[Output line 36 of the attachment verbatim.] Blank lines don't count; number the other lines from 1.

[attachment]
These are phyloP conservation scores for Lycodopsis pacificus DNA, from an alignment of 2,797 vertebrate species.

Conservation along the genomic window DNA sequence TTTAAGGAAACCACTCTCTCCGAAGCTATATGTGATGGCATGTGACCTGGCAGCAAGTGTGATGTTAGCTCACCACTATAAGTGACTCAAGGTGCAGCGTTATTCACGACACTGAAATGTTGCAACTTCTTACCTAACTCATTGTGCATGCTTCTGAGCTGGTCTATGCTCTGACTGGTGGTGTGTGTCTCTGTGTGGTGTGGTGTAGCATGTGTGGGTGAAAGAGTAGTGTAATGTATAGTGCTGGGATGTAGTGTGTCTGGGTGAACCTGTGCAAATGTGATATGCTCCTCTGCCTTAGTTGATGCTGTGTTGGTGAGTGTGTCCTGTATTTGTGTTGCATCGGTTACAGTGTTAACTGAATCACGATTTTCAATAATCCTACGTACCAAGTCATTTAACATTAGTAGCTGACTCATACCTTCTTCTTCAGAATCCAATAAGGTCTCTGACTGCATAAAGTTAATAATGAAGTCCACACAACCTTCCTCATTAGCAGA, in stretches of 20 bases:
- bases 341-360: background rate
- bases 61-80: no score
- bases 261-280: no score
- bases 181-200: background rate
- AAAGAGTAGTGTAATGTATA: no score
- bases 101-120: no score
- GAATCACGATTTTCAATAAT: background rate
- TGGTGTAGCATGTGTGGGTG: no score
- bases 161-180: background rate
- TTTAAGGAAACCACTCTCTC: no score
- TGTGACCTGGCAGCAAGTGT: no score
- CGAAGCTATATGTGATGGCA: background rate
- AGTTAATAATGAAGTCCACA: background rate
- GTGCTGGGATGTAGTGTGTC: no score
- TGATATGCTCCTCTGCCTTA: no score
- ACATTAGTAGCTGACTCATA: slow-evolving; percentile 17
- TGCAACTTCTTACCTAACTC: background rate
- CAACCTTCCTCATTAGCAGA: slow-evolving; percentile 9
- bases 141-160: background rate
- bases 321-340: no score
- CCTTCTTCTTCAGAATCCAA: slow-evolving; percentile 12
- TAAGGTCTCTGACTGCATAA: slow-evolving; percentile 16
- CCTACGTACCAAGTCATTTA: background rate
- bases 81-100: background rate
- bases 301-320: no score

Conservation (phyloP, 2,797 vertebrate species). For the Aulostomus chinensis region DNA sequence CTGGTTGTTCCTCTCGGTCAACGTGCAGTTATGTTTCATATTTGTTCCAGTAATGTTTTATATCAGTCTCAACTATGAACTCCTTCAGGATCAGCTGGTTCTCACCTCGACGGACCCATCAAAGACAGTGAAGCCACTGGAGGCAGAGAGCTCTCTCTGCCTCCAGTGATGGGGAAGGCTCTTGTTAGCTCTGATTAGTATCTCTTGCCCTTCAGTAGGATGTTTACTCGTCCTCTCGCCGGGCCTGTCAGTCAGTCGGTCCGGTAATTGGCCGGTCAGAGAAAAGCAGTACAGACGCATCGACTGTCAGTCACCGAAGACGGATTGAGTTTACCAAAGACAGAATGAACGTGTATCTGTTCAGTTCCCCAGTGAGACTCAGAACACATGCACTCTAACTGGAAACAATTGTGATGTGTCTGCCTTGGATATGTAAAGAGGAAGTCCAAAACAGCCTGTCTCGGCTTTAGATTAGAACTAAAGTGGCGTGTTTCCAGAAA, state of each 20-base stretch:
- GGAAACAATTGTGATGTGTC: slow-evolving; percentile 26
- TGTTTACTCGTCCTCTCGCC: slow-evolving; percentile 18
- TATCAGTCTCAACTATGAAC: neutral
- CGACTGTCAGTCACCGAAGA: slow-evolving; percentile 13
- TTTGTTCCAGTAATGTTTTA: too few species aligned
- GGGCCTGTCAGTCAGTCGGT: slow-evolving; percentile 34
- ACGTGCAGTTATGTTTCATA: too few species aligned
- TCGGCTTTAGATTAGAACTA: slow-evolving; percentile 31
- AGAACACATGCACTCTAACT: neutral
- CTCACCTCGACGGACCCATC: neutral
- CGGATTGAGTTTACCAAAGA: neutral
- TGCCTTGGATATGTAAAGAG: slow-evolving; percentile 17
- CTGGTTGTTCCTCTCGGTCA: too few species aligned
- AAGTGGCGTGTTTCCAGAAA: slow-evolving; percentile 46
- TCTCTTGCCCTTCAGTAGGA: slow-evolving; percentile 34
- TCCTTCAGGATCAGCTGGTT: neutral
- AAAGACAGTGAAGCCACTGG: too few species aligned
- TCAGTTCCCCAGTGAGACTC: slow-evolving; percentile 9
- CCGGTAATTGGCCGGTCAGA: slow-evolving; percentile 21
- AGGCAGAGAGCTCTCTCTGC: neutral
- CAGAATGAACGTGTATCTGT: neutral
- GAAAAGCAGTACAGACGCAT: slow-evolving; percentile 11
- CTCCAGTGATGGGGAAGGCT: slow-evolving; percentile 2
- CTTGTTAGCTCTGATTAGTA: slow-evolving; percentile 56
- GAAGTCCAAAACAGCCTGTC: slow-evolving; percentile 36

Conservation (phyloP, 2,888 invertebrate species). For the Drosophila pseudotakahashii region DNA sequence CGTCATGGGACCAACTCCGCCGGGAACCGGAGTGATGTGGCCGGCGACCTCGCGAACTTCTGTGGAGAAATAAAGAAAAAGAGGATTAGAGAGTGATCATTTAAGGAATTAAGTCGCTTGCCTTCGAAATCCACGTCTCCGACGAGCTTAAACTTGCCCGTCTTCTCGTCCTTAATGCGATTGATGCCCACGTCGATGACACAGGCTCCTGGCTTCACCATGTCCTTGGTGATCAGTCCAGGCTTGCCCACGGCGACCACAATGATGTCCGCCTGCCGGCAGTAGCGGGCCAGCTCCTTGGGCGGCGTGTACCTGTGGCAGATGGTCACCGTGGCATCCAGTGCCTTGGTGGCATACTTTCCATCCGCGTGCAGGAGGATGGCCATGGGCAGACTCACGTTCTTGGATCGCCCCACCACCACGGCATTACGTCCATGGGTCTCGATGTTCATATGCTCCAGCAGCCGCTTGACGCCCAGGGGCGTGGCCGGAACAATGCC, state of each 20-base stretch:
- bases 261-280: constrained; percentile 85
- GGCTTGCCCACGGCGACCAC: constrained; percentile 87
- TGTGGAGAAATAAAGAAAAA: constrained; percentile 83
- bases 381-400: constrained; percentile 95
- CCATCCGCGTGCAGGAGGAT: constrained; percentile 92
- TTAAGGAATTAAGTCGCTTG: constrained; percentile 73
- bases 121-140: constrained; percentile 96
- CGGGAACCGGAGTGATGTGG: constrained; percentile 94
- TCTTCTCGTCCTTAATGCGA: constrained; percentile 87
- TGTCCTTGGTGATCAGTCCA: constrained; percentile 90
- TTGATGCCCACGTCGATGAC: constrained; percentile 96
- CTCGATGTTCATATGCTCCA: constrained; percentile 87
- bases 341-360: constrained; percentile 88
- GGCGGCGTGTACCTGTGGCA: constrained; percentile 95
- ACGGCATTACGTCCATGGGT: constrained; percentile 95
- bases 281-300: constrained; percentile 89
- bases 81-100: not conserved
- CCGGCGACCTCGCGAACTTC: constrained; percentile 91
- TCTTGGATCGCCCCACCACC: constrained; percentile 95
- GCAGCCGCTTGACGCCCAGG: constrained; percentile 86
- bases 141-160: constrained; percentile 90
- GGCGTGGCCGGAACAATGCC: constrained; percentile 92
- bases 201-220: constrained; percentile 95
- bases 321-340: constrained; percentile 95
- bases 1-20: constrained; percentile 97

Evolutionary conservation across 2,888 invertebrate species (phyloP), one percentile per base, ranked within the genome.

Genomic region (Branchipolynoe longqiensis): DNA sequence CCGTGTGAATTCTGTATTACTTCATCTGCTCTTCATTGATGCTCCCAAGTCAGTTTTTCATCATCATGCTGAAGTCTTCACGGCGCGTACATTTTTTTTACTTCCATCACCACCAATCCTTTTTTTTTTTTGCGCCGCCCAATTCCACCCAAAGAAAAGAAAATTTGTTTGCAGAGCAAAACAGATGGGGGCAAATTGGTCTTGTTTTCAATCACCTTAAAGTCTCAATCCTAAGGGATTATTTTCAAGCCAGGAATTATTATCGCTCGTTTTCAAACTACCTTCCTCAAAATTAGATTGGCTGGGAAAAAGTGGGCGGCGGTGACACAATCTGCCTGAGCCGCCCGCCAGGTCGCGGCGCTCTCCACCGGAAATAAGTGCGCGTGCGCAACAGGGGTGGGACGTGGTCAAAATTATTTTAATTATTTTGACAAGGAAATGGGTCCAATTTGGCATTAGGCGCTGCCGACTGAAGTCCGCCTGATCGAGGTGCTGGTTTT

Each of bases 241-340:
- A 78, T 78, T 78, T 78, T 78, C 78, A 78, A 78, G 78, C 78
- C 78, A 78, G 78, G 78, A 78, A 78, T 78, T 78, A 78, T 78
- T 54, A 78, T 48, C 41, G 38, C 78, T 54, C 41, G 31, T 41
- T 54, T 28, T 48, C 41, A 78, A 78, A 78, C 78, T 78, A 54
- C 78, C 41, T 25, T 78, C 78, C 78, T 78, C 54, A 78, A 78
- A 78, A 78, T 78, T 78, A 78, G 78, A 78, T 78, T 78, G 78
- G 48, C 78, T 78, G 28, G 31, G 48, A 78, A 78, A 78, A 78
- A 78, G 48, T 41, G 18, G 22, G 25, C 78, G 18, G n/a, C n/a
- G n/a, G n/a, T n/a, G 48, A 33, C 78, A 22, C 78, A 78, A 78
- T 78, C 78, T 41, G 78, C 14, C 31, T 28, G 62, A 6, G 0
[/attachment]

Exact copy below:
- TCGGCTTTAGATTAGAACTA: slow-evolving; percentile 31